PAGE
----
H.S. Graduate or Junkie? Exposing the Consequences of Meth Use in the Teen Maze

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girl on Meth

We at the Georgia Meth Project launched a new edition of our campaign in November titled “Ask MethProject.org.”  Within 90 days our new ads—designed to expose the dangers of methamphetamine—experienced more than 34 million hits on YouTube. More than 4.7 million of those hits came from Georgia.

Since March 2010 we have run more than 48,000 broadcasts of radio and television advertisements, and we have placed more than 500 billboards all over Georgia. Our full-time staff and trained volunteers continue to work tirelessly to expand our outreach to teens in Georgia communities and schools.

We invite you to give us creative ideas about how to get out the messages of “Not Even Once” and “Ask MethProject.org.”

We recently had discussions about how to raise awareness of the dangers of methamphetamine as a component of the Teen Maze that so many of your collaborative organizations bring to your communities. Here are some parameters we think make sense for framing the proper messages about methamphetamine, and some ideas about how the Georgia Meth Project can assist local communities in the effort.

  1. Create a setting that grabs the attention of teens by promoting the message of “Not Even Once.”  Our campaign is intended to be an “education campaign” rather than a “scare campaign.”  The reality of Meth usage is scary enough without trying to manufacture images that only make teens skeptical about the message.  A “haunted house” approach is not an effective way to promote the message. 
  2. Run the Georgia Meth Project radio ads on a continuous loop so when teens enter the room they hear authentic voices of real teens who have suffered the consequences of their own Meth use.  Some of our favorites are “Devin,” “Brooke,” “Tim,” and “Hailey.”  Another idea is to also run the television commercials, but we think the radio ads will be more powerful in this setting.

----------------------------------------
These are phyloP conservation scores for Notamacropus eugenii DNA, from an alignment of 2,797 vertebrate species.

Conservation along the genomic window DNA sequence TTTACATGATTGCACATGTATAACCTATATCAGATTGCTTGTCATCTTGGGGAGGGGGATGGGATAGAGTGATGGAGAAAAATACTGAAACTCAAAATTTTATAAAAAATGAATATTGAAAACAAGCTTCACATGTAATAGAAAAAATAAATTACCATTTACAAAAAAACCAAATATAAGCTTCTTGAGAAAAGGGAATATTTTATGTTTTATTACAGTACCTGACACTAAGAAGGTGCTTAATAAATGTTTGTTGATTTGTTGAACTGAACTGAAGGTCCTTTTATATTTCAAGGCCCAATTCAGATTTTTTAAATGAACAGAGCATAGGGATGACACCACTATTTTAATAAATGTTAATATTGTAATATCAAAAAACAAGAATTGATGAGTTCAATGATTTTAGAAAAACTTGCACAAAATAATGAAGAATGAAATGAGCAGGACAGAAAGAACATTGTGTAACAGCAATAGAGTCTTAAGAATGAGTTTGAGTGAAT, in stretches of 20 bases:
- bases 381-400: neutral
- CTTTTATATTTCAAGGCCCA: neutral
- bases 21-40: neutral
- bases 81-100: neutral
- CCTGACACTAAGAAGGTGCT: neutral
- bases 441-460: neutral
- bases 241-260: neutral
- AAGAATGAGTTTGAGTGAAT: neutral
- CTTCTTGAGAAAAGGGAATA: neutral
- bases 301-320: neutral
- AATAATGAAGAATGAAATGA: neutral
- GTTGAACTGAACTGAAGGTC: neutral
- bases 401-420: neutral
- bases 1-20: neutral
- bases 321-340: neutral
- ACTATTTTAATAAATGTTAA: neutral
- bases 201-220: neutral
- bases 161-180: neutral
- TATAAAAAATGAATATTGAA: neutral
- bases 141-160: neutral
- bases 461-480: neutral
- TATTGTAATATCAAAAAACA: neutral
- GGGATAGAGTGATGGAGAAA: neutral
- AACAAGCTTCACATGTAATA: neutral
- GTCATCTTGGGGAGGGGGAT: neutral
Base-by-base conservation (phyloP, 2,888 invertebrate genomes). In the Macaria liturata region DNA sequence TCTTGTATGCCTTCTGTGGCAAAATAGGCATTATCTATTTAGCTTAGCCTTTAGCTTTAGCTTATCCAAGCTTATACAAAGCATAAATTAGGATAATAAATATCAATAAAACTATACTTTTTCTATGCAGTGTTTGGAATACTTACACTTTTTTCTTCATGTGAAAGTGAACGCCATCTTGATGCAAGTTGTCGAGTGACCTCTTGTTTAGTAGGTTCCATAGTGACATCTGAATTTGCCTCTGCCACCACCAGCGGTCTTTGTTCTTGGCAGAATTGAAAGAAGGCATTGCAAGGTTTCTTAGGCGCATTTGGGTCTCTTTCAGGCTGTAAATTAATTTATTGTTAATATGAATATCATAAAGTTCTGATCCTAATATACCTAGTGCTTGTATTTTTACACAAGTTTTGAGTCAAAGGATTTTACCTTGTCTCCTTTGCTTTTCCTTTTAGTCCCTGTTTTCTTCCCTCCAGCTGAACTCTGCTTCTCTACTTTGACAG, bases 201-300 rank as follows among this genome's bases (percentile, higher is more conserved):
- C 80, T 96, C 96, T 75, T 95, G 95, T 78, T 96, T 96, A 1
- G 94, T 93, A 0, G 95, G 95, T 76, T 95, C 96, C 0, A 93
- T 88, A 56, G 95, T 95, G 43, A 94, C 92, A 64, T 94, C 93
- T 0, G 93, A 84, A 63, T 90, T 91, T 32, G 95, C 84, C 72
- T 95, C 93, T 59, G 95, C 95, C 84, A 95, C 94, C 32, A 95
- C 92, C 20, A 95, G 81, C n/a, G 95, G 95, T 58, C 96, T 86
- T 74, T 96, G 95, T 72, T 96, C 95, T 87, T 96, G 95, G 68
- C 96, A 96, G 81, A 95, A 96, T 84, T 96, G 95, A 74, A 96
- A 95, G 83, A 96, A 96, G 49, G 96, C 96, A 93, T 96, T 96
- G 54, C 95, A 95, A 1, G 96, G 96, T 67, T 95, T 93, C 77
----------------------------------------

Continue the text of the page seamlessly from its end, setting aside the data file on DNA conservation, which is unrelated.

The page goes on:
3. Utilize the Georgia Meth Project posters and billboard images on the walls.  We have a good quantity of these that we can easily provide to communities.
  4. Use some of our most compelling statistics and place them around the room.  Limit their use to no more than three so they stand out. These appear on our website at georgia.methproject.org. Some of the better ones: 1 in 3 teens see little to no risk in trying Meth, 1 in 4 young adults have close friends who use Meth, 1 in 4 teens perceive some kind of benefit in using Meth.
  5. Give a “Not Even Once” bracelet to every teen going through the Teen Maze.  We can’t provide all the bracelets that every community in Georgia might need, but we can provide some number of them.  These items are relatively inexpensive if a community thinks it will need large quantities, and we can assist in the ordering process.

As always, we are prepared to answer any questions and provide additional advice on the Georgia Meth Project and how to have a successful Meth awareness component of a Teen Maze.  We invite you to visit GeorgiaMethProject.org to check out the newest ads and to see our creative educational ideas. We also invite you to go to our Facebook page and “like” us so you can stay up-to-date on all the latest Georgia Meth Project activities. 

For additional information, please contact Latrina Patrick at lpatrick@georgiamethproject.org or by phone at 404-239-1783.

Or you may contact me at jlangford@georgiamethproject.org or by phone at 404-831-1959.